The Development of Lighthouses
No one knows when the first lighthouse was developed or where, we do know that they existed just about as far back as recorded history, with early references in Greek texts. The first we know for sure was built 280BC the Lighthouse of Alexandria, in Egypt, accounts vary putting it from 383-440ft high.
Before the Romans arrived in Britain there are reports of beacons on the south coast, and trading had been going on since stone age times between the people of Britain and Europe. Britain's oldest known shipwreck, a Bronze Age ship is from around 31 centuries ago, and was carrying axe-heads.
Two lighthouses, each called the Pharos, were built at Dover soon after the Romans arrived in Britain to stay for a few centuries, one each on the eastern and western heights. One still exists, and is largely intact, it forms a tower attached to an old church at the highest point within Dover Castle.
Another roman lighthouse exists in Somerset, although its now used as an observation platform.
Once the Romans left, we have no knowledge of lighthouse structures, and many other things, for some time, but we do know of beacons on hill tops, including in Ireland where the Monks of St. Dubhan established a fire beacon in the 5th century, and on this same site later, the Norman lighthouse at Youghal was in the hands of local sisters attached to St Anne's Convent. The tower fell out of use around Cromwell's time and was replaced by the present tower in 1852.
The oldest operational lighthouse in the British Isles is also said to be in Ireland, at Hook Head, in County Wexford, dating from the 12th century, with additions and modifications since.
A light to warn shipping was first established on the Southerly tip of the Isle of Wight in 1323 and St Catherine's Oratory is the remains of this.
Photo by Derek Harper
St Catherine's Oratory Isle of Wight
I still have to put together a full time line to establish what came first, but I want to research and create many more location guides first, as well as looking at the histories of some of the lighthouses that no longer exists.
A little later we have lighthouses being built by individuals, with voluntary contributions paid sometimes by ship owners.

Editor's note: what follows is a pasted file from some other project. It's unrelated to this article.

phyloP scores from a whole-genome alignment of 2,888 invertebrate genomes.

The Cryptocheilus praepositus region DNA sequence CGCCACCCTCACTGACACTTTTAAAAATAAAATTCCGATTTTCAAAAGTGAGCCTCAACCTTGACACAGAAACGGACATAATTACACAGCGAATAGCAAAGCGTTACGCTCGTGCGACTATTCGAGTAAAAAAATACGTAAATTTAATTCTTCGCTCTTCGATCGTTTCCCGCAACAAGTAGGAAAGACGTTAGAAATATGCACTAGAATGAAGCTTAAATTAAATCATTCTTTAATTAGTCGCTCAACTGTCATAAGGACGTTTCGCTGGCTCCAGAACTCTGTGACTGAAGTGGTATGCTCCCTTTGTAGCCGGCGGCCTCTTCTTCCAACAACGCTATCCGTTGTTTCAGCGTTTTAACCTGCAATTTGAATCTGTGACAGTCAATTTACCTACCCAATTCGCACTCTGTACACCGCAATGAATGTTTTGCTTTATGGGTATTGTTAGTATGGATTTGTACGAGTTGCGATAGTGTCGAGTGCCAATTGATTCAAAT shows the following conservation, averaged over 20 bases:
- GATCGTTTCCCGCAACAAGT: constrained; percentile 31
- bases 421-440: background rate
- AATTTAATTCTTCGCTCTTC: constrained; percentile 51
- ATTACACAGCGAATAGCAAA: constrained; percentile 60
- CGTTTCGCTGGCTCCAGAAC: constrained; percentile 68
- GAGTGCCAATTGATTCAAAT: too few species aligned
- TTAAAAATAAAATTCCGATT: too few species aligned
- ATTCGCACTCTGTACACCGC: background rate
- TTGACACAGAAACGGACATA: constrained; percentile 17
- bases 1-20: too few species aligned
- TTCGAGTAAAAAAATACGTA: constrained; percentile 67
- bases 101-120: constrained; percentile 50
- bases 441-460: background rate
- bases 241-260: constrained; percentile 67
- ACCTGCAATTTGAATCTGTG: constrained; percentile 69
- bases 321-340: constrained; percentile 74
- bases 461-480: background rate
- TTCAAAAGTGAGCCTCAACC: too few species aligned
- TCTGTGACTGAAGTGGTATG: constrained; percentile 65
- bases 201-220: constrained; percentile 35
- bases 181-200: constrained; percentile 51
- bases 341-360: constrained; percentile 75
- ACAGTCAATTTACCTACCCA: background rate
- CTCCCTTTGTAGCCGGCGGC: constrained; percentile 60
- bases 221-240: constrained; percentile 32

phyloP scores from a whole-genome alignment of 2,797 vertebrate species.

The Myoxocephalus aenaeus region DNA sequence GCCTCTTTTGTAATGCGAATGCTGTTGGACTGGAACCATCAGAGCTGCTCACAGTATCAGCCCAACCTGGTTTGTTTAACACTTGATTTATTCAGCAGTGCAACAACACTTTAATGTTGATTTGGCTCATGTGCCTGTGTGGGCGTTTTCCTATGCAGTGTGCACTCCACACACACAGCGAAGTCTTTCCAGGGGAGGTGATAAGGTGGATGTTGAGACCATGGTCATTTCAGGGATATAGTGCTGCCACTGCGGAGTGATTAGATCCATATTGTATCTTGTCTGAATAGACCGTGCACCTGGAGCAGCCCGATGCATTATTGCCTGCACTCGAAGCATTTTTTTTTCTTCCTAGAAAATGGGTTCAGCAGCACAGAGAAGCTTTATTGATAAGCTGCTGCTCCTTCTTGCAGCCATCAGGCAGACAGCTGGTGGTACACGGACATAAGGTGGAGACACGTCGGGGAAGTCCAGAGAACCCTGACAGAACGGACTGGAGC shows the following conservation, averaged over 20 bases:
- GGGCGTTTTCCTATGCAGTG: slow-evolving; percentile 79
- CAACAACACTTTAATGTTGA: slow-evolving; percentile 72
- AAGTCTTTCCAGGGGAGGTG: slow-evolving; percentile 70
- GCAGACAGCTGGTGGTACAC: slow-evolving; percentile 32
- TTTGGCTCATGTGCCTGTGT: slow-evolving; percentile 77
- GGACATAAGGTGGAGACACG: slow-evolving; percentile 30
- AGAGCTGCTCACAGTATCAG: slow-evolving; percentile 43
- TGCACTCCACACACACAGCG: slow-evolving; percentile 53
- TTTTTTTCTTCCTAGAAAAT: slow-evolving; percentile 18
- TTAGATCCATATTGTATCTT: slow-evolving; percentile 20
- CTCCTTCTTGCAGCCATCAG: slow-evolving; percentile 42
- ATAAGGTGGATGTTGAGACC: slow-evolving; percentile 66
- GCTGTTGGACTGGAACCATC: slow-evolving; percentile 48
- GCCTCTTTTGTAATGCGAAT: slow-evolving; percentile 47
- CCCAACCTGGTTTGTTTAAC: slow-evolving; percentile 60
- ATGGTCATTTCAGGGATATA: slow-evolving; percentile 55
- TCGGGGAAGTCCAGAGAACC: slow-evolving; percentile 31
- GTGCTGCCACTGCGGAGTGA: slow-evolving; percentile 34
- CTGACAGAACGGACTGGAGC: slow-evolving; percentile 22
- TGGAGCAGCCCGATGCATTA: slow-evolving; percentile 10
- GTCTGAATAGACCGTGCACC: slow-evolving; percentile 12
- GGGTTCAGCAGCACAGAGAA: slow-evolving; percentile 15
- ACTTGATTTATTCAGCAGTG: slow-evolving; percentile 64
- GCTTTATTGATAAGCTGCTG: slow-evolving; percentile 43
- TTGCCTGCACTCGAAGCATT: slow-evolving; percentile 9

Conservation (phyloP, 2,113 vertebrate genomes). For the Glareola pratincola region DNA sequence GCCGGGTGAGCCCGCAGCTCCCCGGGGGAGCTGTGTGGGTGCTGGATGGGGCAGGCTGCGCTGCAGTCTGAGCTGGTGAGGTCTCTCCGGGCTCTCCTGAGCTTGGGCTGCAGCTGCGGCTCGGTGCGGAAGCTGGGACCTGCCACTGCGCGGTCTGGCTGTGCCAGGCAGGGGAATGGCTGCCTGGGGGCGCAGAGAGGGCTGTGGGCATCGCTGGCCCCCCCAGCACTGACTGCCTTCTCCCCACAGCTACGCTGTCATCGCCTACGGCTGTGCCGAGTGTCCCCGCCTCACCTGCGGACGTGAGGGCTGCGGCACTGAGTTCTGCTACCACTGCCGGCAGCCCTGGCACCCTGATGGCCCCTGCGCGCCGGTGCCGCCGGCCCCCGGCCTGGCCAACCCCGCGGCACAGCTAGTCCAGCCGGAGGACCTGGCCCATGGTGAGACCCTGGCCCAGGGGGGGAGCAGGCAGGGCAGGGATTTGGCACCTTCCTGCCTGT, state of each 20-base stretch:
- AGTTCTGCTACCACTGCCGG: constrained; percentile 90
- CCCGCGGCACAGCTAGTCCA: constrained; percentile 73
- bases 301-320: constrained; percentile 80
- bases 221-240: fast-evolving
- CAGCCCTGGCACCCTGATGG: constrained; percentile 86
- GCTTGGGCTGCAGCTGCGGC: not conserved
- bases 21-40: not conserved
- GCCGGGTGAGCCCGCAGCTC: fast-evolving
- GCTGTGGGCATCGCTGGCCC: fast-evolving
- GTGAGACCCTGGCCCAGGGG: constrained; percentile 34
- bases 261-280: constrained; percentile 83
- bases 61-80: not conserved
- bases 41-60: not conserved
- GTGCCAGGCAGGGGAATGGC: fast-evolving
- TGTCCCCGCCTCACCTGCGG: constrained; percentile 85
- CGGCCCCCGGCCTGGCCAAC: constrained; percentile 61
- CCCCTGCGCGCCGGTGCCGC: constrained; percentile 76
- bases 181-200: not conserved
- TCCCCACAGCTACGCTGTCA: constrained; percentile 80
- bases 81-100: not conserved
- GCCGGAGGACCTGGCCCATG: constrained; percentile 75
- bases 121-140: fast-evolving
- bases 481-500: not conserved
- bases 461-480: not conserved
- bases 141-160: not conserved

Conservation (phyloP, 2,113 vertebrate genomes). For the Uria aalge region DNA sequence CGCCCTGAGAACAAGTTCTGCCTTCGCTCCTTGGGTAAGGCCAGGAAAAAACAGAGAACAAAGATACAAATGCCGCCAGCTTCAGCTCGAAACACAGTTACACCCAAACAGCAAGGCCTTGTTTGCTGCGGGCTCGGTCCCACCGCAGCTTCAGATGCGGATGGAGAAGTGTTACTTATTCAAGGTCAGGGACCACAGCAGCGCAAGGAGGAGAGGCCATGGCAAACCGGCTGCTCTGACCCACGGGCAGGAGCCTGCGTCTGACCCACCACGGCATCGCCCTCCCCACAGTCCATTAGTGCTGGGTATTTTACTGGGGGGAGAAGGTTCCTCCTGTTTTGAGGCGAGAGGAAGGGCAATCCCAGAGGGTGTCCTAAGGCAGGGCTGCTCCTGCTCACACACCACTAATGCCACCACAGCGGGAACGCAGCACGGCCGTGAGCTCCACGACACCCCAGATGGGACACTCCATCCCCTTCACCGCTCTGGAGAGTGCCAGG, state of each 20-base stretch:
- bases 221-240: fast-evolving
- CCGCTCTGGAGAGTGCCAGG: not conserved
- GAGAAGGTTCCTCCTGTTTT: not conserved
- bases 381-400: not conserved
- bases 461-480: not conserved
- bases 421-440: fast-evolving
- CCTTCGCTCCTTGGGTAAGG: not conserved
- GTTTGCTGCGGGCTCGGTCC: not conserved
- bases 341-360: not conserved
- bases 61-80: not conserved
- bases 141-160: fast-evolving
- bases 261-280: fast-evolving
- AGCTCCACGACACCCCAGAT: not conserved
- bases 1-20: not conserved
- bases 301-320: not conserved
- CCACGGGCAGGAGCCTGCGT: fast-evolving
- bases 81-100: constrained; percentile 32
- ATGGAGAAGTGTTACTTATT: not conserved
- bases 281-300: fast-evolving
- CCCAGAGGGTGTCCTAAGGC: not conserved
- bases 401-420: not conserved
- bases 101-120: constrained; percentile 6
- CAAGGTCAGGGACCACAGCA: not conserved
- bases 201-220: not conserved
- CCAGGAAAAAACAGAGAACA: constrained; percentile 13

In order to be able to build a lighthouse you had to get a letter patent from the King or Queen, this is because the coast between high and low water and out to the territorial limit is owned by the Crown. It still is today and if you want to build a wind farm or something else, or you wanted to go and construct something on a rock that is washed by the tide, then you still need to get a lease, but now its from The Crown Estate.
In concept when these people planned the lighthouse, it could be a profitable venture, and it all depended on if you could get paid or not, many were not, could not afford the fuel for the fires and it didn't then really work. Some went bankrupt, others done very well indeed and were later bought out for what was at that time huge sums.
In many of the location guides we have told the story of the history of the site, including in many cases early enterprises on the same site as later lighthouses. From the Lighthouses Topic Indexes you can get to a list of featured lighthouses and maps that also link you to these.
One name that came up again and again, with early English lighthouses was that of Sir John Clayton, who had a project to light the east coast of England with a number of lighthouses and started the process, starting with the Cromer Lighthouse in Norfolk, he also started the process to of putting lights on to Portland Bill Lighthouse, in Dorset and perhaps others I have yet to discover. His locations were later used by others, and ideas sound, but getting those he was trying to help to contribute proved impossible, and he ended up bankrupt.